The Normal Town Council is hoping to downsize its payroll because of revenue losses.
The council on Monday approved a voluntary early retirement incentive package without discussion. Mayor Chris Koos said the package would appeal to those who are already close to retiring and who don’t hold key positions in the workforce, but specified that no particular group is being targeted.
“(The incentives include) a little bit of money, an extension of health care, the fact that they’re getting close to retirement. They can get some health care they wouldn’t normally have gotten in retirement,” Koos said on GLT's Sound Ideas on Tuesday. “We think those are reasonable incentives, and again, it’s people that are close to retirement, anyway.”
City Manager Mark Peterson said even if only a few of the 18 people eligible take the offer, the town would be reluctant to forcibly lay off other employees to close the gap.
"At some point in time, organizations have to choose to reduce their expenses, and that sometimes means reducing their staffing levels. We see that as a last resort."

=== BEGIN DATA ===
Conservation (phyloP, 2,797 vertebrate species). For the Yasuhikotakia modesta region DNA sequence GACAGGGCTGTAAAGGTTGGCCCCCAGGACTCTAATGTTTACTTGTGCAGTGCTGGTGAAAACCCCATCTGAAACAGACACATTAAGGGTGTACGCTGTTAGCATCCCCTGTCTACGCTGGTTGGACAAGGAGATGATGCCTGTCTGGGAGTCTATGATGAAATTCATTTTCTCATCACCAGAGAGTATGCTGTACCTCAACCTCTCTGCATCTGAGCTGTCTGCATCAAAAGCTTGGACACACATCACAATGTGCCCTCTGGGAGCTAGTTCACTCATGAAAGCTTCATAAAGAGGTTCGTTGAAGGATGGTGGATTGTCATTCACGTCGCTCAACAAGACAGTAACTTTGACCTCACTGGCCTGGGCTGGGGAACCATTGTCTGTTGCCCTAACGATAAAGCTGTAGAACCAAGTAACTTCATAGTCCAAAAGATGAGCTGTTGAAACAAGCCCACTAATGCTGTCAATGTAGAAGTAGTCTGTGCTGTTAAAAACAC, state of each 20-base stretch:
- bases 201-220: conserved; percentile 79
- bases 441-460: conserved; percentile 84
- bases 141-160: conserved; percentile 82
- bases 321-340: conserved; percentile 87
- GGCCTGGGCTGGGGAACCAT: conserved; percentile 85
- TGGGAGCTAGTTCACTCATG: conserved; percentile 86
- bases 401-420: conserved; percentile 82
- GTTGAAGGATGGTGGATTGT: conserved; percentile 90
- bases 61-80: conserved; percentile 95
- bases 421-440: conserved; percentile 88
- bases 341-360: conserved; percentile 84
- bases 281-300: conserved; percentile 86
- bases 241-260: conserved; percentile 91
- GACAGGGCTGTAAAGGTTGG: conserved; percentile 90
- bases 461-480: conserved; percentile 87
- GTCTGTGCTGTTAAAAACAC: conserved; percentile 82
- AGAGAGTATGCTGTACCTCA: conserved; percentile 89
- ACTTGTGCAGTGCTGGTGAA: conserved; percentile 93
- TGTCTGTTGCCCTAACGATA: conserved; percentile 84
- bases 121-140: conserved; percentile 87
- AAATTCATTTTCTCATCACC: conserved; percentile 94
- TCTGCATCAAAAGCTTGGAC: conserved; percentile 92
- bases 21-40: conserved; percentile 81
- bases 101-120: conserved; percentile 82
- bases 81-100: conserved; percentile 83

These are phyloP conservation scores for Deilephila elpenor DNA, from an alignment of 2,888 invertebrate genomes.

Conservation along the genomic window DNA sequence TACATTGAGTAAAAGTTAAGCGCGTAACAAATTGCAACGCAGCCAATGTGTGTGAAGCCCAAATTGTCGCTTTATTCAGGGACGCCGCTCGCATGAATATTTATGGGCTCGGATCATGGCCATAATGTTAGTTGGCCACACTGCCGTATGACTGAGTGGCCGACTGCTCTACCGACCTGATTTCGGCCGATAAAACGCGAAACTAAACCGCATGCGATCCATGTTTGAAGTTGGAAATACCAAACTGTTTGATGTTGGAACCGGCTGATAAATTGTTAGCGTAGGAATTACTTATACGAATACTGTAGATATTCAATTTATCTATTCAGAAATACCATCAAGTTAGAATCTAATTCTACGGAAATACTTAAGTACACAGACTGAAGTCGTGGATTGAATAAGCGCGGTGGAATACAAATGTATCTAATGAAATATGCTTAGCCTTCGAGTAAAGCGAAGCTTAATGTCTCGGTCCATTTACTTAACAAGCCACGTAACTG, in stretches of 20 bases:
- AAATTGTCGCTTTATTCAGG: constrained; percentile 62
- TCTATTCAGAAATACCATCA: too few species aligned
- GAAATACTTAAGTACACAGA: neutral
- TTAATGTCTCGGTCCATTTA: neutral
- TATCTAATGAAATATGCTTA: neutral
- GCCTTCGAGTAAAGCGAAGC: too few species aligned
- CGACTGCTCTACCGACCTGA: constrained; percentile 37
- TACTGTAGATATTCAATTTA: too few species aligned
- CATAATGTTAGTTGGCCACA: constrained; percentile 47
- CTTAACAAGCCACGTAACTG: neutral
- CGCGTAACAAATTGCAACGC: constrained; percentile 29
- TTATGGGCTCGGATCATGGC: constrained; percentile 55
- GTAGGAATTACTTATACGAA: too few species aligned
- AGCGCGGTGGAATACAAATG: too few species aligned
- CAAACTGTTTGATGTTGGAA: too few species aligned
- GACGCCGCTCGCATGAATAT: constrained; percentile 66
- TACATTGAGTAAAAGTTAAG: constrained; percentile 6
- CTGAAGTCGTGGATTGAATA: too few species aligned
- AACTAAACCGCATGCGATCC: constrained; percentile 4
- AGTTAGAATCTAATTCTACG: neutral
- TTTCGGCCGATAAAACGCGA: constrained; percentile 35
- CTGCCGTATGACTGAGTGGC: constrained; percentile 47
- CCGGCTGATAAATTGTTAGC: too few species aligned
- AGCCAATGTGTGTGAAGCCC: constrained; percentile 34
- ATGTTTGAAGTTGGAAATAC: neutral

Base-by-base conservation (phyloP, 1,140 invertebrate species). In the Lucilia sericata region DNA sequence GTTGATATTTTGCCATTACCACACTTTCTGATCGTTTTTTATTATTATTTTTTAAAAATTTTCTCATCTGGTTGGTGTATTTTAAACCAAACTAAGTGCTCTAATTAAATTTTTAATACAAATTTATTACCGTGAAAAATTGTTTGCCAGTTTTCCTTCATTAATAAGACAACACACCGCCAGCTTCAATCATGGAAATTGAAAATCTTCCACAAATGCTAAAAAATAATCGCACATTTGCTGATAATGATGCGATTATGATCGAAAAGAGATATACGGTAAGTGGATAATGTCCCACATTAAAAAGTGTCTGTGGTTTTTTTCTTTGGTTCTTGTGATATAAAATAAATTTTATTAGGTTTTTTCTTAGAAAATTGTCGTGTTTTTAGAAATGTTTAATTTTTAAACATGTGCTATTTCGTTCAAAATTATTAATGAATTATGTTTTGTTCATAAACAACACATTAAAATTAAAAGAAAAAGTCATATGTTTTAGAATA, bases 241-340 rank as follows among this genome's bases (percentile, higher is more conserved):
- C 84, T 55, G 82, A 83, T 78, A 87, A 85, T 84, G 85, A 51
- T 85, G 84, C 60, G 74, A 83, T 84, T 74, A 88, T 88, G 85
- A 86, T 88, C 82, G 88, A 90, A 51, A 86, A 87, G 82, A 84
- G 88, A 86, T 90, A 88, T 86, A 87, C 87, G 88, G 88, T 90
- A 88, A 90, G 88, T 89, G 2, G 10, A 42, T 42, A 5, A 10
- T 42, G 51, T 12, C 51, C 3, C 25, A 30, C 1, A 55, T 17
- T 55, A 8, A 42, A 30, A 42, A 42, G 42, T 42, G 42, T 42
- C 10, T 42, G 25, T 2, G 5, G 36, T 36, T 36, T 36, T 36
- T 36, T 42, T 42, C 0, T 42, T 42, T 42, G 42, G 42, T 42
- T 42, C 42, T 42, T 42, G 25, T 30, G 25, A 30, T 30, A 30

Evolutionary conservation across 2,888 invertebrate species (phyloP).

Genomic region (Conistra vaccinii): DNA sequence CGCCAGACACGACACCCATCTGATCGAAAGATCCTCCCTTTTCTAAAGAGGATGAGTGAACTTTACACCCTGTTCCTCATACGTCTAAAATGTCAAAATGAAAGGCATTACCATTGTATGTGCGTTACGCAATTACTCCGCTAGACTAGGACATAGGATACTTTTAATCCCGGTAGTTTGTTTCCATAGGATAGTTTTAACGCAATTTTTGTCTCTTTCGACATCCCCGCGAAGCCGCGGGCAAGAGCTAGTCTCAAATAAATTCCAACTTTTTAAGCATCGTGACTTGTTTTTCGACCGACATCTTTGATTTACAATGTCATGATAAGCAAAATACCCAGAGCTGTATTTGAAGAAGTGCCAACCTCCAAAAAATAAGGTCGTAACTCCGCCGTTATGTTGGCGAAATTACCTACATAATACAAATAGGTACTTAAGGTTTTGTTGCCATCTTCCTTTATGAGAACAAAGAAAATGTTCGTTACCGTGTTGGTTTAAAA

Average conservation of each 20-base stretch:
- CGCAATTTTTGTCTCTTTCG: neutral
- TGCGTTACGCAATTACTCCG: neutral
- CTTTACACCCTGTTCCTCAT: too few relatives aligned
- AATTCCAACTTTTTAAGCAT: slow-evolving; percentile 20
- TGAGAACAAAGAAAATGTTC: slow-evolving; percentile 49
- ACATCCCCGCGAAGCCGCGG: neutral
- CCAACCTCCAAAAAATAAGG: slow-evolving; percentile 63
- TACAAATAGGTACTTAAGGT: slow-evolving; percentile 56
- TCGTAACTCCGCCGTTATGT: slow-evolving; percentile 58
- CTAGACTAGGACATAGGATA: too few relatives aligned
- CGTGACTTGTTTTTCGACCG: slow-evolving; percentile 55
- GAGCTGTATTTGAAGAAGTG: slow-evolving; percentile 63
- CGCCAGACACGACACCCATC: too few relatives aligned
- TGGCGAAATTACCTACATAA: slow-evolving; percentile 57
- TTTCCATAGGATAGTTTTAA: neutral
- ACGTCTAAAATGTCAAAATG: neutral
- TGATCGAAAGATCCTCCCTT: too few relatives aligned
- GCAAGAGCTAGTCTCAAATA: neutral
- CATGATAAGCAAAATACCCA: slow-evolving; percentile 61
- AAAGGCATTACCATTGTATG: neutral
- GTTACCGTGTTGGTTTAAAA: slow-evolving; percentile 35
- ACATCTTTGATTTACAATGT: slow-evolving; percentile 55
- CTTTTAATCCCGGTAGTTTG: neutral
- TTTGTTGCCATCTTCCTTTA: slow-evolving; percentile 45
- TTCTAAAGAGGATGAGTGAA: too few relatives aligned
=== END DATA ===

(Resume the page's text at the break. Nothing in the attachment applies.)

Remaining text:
As preparation for next year's budget continues, the town may look at other ways to cut the bottom line or boost revenue. But Koos said these budget problems may continue in the years to come.
“It’s going to be a tough budget year going forward,” Koos said. “(There) may be tough budget years going forward three or four years. A lot of it is dependent on what happens in the workforce, sales taxes, and utility taxes. Frankly, municipalities all over the United States are going to have to look at their funding. They relied on sales taxes for so many years as a primary source, and that’s proving to be a dwindling source of revenue.”
Staff say the aforementioned flat sales tax receipts, lower income tax revenue, state rake-offs and the loss of more than $1 million from the Metro Zone are creating the need to cut town spending.
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